Researchers at Sandford have developed wireless sensors that can monitor the human body and monitor human health. These are experimental stickers that adhere to the skin.
Scientists have developed a method for detecting skin-based physiological signals by using sensors attached to it and transmitting wireless data to the receiver located eg. in the pants pocket.
Every electronic device needs power and this always causes a problem for the human body. However, it seems that scientists have come up with a solution. Their BodyNet sensor collects energy and transmits data by connecting RFID to a garment receiver.
Thanks to this combination, the sensor itself can be relatively comfortable, according to scientists, as an elastic bandage. The receiver is larger, using Bluetooth communication technology, which transmits the acquired data – to a smartphone or computer.
BodyNet can measure subtle changes in the skin that can give a lot of information about the body, whether it's heart rate, breathing or muscle activity.
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Chemical engineering professor Henen Bao described this system in an article for Electronics. He believes that this technology can be applied not only in the laboratory but also in practice in the medical environment. His lab aims to create several wireless sensors that stick to the skin and work in conjunction with smart clothing to accurately track a wider range of health indicators than today's smartphones or smartphones can provide.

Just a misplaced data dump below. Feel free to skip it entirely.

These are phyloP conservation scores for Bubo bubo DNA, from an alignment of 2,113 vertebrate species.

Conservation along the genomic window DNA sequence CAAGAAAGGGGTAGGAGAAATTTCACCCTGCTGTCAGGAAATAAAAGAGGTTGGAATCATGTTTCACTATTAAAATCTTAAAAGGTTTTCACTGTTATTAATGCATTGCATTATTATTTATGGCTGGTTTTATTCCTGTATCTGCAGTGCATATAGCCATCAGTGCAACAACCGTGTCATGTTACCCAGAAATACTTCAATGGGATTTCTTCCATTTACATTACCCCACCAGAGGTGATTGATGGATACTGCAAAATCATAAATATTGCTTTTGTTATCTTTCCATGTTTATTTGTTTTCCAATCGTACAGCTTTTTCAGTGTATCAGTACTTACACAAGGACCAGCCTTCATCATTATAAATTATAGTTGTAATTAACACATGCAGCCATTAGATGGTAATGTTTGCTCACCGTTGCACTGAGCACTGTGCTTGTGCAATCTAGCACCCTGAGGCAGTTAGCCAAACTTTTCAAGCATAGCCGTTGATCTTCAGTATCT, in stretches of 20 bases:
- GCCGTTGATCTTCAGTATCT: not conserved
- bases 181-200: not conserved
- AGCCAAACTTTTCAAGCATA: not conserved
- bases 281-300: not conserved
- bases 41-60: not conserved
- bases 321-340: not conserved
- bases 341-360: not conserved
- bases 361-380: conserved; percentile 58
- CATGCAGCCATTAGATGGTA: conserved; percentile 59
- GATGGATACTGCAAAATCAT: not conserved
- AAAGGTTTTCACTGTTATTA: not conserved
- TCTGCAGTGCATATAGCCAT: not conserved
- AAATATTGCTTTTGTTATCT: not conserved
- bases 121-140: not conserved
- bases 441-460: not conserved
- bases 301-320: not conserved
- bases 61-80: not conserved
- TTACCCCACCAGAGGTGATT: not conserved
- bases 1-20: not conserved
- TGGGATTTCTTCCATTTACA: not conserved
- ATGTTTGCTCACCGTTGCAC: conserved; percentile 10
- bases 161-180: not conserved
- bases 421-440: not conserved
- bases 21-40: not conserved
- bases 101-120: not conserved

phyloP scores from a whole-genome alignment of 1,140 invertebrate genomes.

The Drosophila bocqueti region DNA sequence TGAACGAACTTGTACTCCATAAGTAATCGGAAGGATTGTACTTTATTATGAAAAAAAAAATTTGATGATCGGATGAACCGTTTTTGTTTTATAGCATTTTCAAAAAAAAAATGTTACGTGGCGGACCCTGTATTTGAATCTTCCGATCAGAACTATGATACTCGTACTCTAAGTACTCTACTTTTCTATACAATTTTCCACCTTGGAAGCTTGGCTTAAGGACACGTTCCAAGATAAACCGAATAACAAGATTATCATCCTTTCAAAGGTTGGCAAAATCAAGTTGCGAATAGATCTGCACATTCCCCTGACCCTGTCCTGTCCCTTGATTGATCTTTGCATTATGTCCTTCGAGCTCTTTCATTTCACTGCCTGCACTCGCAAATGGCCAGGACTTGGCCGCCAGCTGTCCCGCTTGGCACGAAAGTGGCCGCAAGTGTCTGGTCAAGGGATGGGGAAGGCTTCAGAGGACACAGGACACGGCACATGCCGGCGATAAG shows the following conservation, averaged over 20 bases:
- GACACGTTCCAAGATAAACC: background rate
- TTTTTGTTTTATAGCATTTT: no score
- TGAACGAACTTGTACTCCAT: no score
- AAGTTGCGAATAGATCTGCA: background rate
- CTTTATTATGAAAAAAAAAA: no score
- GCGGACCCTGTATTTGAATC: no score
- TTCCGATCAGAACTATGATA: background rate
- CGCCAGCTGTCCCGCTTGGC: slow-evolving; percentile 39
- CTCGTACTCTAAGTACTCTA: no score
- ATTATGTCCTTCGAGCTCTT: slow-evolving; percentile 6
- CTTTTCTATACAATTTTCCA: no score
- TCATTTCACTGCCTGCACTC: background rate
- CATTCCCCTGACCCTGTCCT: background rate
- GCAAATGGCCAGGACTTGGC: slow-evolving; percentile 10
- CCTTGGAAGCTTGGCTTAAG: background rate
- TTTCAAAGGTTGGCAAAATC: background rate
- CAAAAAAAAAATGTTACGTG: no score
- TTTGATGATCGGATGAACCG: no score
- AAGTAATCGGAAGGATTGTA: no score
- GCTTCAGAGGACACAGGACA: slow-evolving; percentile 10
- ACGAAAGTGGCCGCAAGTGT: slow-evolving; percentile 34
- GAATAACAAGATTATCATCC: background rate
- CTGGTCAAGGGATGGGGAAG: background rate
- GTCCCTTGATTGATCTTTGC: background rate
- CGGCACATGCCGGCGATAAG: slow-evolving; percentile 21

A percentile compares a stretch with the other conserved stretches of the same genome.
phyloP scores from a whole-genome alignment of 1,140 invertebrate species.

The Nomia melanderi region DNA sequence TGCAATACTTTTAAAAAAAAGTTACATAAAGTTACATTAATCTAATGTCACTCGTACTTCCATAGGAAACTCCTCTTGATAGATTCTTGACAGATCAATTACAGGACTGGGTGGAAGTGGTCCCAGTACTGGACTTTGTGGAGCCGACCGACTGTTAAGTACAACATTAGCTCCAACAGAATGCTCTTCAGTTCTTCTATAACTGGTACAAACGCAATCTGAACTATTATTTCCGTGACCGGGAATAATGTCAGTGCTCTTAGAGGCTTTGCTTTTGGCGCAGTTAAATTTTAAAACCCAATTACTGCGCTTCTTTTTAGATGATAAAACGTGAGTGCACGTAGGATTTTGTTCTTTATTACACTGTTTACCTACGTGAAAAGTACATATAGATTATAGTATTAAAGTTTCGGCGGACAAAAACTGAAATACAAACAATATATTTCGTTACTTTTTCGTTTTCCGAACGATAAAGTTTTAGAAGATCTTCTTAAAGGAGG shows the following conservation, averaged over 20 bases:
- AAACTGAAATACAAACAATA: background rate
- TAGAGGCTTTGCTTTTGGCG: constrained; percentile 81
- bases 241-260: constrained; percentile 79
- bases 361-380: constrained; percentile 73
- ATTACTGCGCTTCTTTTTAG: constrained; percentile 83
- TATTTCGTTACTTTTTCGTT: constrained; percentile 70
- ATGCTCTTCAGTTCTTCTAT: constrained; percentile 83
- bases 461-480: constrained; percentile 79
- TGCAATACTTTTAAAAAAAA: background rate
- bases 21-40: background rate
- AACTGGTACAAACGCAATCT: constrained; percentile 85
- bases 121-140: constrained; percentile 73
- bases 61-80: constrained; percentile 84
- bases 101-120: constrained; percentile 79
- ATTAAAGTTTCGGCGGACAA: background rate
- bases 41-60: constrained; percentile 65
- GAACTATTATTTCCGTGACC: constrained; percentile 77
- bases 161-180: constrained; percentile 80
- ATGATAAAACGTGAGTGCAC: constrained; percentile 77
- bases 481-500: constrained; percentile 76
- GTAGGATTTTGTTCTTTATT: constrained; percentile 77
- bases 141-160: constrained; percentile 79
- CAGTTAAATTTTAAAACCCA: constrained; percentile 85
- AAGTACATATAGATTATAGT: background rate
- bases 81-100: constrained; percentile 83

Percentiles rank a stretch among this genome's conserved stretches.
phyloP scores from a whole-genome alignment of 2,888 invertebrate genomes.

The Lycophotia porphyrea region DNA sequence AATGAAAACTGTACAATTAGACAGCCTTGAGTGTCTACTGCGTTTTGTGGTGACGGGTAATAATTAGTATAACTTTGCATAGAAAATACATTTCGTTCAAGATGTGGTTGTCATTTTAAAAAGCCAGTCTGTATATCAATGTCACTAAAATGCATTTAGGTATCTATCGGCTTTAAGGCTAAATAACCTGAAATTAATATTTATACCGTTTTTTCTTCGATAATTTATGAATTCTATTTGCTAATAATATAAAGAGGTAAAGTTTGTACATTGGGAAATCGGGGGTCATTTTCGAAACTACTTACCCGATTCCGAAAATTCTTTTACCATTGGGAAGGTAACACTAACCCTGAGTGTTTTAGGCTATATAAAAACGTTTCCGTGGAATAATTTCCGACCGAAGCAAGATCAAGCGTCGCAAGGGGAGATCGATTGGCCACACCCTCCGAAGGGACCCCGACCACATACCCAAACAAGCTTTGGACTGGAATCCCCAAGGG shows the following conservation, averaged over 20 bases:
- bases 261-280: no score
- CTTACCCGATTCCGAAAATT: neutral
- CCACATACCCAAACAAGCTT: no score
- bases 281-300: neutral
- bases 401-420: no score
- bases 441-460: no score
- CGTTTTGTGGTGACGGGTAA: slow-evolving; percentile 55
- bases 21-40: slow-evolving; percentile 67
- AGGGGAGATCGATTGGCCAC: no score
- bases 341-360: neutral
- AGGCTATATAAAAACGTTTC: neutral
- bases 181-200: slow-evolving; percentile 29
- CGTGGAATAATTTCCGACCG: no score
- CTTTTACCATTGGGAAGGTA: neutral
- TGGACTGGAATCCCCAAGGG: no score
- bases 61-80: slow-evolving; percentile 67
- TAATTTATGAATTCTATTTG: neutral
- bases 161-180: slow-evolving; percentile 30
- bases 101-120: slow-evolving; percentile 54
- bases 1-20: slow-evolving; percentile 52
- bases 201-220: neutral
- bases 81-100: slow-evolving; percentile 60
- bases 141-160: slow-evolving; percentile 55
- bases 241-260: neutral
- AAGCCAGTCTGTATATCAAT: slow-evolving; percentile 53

The BodyNet sticker looks like an ID card. It has an antenna that captures the low energy coming from RFID from the receiver, which empowers the sensors. It then reads the skin values and transfers them back to the nearby receiver.
To work with such a wireless sticker, scientists had to build an antenna that could be stretched and bent like a skin. They did this by printing metal ink on a rubber sticker screen. Because of this, they had to develop a new kind of RFID system that, despite the fluctuations, could send strong and accurate signals.
The system has so far been limited by the required proximity between the sensor and the receiver. It is not important for trial use in heart monitoring or sleep disorders, but it is not ready for use in daily life.
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Of course, scientists are already working on newer, more mature stickers that could detect body temperature or levels of sweat stress, for example.
"We believe that one day it will be possible to create a series of whole-body skin sensors to collect physiological data without interfering with a person's normal behavior." said Professor Bao.
BodyNet, as well as other similar systems being worn, could thus improve the quality of life of people with various diseases in the near future, athletes who monitor their performance and, of course, ordinary people who serve as health and supervision day and night.
sourceStanford, natural electronics